mHealth Smartphone Lab on a Chip Could Save Lives

Last month, scientists Giovanni de Micheli and Sandro Carrara at Ecole Polytechnique Federale de Lausanne (EPFL) in Switzerland announced that they have developed an implantable concentrated technology, utilizing five sensors in a few cubic millimeters.

giovanni de micheli, sandro carrara, ecole polytechnique federale de lausanne, hiv detection, health care providers, clinical immunology, organic acids, blood markers, lab on a chip, telemedicine network, europe conference, mhealth, smart phone, chemotherapy, diabetesThe device will include a radio transmitter and a power delivery system, and will be the first of its kind to monitor several blood markers at the same time. Outside the body, a battery patch will provide 1/10 watt of power, through the patient’s skin, eliminating the need to operate every time the battery needs to be changed.

Tiny Lab on a Chip

The “tiny lab on a chip” is intended to be implanted under the skin, and is capable of tracking up to five proteins and organic acids simultaneously. It will transmit the results wirelessly to a smartphone or other mobile device within a telemedicine network in hospitals, clinics and physicians’ offices. The mobile device combines cell-phone and satellite communication technologies with fluid miniaturization techniques for performing enzyme-linked immunosorbent assay (ELISA), a fundamental tool of clinical immunology used as an initial screen for HIV detection.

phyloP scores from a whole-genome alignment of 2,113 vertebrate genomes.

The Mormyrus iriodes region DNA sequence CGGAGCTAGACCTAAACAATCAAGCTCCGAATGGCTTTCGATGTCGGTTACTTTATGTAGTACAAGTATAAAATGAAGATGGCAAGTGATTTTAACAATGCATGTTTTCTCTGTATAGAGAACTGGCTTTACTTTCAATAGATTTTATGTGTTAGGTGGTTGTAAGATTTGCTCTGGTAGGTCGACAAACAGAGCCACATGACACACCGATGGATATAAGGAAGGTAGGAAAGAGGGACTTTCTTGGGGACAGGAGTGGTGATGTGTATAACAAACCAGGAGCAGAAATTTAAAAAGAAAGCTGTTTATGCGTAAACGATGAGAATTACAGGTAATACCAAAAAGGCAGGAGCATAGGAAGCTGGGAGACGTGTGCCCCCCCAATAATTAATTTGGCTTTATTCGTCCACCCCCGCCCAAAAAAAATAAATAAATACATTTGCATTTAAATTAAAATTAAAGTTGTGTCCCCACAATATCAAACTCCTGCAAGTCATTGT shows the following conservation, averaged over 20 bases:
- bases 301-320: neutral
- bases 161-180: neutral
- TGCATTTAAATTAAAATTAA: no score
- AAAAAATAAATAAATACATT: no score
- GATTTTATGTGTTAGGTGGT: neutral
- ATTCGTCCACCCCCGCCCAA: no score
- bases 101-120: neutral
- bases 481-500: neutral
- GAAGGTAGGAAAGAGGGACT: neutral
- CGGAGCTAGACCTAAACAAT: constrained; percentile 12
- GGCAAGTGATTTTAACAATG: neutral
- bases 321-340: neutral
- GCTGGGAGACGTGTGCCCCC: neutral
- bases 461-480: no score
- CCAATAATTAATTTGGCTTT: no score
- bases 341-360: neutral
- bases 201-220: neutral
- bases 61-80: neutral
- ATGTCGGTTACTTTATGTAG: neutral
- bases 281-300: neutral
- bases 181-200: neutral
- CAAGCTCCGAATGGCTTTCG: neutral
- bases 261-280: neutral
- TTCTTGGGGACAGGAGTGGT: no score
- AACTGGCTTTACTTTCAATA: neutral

EPFL presented the results of its research in March at the Design, Automation, and Test in Europe conference, and expects to market the device within the next four years. The device will allow a much more personalized level of care than traditional blood tests can provide, EFPL claims. Health care providers will be better able to monitor patients, particularly those with chronic illness or those undergoing chemotherapy. The prototype, still in the experimental stages, has demonstrated that it can reliably detect several commonly traced substances.

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de Micheli says that a key feature of the device’s technology is the nanosensors. The surface of each sensor is coated with an enzyme that captures the target compound, for instance lactate, glucose or ATP. “Potentially, we could detect just about anything, but the enzymes have a limited lifespan, and we have to design them to last as long as possible,” says de Micheli.

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Under its current design limitations, the device would need to be replaced every six weeks for continuous, long-term monitoring, but its size lends itself to easy replacement.

About Christopher Ford

Christopher Ford is an expert in global medical device manufacturing compliance with over 20 years of experience, specializing in Class II and Class III medical devices and combination products. He is a certified ISO 13485 Lead Auditor, with over 600 audits under his belt, and he works with organizations of all sizes. His approach to compliance requirements balances customer needs with business objectives, while assuring that all regulatory requirements are met.